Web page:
I'm not blaming them. A decade ago Phil could definitely lead men. Then again, his assistant was #23. Riley had the ears of Showtime, but Showtime had ears to go with their obvious talent. The Pistons rallied around Brown, and they didn't have the earthshattering talent of the Celtics, Lakers, 76ers of the 80s. Was that him? Given that Saunders got them nearly as far and the Knicks were just as abysmal the year after, it's not so clear.
I admire Eddie Jordan, whose offense was part of the reason the Nets zoomed in the early 00s. I saw his Wizards play a couple of weeks ago. Was his team listening to him? Didn't look like it...
Maybe the question should be, could ANYONE lead these men?
Maybe what I don't see, what I can't see, is that Lawrence Frank is an excellent leader for today's kind of player - a guy with phenomenal athletic talent and absolutely no mind for the game. Maybe he can get more thru to the young players, so full of themselves and their Sportscenter moves and their bling and newfound millions, than the old style coaches, the my way/highway guys. Maybe he's gotta "just let them play" because there is no other alternative.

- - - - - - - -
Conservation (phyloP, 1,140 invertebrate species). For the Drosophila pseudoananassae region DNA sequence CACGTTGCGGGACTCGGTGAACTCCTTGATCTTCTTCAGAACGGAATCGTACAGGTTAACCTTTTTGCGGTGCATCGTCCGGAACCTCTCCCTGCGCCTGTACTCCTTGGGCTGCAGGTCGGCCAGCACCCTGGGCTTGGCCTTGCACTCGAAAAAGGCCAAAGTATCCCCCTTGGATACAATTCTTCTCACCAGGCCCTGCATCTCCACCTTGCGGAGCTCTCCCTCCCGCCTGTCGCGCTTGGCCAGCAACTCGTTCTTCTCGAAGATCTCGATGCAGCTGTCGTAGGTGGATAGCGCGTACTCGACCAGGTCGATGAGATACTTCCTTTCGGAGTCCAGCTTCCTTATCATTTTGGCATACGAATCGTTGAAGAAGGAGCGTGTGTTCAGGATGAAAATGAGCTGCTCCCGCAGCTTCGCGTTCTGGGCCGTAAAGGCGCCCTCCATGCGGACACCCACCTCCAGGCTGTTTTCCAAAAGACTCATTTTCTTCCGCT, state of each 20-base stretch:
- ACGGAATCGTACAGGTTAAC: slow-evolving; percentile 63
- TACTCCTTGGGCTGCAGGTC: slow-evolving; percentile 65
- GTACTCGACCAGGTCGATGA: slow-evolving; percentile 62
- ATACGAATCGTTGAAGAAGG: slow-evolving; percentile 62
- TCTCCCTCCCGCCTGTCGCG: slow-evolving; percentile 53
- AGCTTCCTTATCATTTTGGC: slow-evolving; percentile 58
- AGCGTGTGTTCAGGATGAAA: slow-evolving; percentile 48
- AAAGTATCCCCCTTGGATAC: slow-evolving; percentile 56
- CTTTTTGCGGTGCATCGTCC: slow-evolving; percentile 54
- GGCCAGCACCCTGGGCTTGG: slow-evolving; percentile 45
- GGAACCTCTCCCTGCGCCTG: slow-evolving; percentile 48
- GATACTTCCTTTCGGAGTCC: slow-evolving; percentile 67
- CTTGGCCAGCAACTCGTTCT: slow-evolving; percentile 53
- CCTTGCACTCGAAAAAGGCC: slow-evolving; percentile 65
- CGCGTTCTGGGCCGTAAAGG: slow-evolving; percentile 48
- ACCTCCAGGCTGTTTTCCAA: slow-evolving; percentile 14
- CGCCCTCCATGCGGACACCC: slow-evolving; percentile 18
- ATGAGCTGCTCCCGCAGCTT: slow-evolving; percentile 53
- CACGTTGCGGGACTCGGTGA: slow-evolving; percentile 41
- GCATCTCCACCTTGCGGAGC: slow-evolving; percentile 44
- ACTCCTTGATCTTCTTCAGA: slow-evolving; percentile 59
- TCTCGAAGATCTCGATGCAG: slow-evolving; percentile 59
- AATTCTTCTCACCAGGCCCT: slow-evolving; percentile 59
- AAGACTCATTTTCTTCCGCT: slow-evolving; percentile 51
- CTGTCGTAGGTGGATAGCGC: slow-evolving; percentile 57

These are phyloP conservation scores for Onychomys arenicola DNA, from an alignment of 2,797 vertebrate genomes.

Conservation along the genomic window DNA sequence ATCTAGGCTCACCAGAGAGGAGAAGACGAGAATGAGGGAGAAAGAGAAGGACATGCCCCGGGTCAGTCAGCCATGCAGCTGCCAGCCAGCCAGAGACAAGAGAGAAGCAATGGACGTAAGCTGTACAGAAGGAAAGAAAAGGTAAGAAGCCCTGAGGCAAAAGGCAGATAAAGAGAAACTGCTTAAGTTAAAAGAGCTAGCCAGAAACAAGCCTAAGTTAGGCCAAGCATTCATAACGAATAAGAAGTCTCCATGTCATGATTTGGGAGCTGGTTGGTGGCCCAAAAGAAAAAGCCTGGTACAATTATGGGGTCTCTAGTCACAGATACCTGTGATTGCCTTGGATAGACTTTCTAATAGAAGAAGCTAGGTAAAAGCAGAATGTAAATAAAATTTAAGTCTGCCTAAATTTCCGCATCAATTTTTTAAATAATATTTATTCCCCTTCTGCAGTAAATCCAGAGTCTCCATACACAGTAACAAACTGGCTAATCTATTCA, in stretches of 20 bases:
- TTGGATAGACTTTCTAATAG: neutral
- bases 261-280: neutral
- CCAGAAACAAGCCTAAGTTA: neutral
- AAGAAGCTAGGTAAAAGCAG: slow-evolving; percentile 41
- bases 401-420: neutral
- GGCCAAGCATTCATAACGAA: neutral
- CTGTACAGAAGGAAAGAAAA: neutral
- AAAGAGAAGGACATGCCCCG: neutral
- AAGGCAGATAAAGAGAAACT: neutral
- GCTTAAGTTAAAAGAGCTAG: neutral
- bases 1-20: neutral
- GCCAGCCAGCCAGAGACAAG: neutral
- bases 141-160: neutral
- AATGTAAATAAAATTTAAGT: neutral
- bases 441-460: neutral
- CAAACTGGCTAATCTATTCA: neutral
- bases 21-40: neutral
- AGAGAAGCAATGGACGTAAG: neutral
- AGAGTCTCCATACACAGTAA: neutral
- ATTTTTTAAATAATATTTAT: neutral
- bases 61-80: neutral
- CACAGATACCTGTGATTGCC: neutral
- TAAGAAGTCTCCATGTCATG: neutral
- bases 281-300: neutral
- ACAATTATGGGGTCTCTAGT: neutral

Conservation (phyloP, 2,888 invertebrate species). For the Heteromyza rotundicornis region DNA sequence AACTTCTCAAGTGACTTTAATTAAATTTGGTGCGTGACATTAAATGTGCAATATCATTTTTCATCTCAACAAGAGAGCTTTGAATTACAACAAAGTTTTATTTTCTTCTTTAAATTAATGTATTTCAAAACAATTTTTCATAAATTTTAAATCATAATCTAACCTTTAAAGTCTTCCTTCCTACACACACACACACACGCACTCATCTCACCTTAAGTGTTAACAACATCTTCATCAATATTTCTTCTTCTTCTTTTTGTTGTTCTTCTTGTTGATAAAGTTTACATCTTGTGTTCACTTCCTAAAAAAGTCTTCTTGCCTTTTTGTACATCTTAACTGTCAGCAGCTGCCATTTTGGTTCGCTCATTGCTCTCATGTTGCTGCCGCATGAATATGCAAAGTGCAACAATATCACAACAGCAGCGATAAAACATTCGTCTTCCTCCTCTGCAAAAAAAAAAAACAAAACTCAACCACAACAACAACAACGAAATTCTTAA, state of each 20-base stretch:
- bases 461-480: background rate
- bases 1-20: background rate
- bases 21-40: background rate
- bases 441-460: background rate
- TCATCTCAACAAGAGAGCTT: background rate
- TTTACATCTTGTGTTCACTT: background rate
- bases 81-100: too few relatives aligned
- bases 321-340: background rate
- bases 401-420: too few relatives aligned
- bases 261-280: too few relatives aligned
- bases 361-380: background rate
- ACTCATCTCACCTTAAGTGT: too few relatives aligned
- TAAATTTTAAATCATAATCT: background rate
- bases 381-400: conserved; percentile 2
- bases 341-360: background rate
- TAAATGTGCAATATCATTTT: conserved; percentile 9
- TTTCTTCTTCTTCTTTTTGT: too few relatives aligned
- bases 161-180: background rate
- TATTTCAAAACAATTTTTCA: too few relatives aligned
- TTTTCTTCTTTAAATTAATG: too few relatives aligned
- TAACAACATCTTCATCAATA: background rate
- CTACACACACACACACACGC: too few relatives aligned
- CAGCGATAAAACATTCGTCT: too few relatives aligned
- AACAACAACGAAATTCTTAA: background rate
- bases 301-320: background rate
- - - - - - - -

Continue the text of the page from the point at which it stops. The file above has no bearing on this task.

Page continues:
I suspect that LF is more in tune with today's reality than most. I suspect because he is always talking "left brain" - basketball, basketball, basketball, and no personality stuff - the players don't mind him and don't mind him managing the game. Maybe he's so inoffensive and "professional" in the locker room that the players, particularly Kidd, Jefferson, VC, are more likely to blame their bipolar play on themselves, and not on poor in-game management.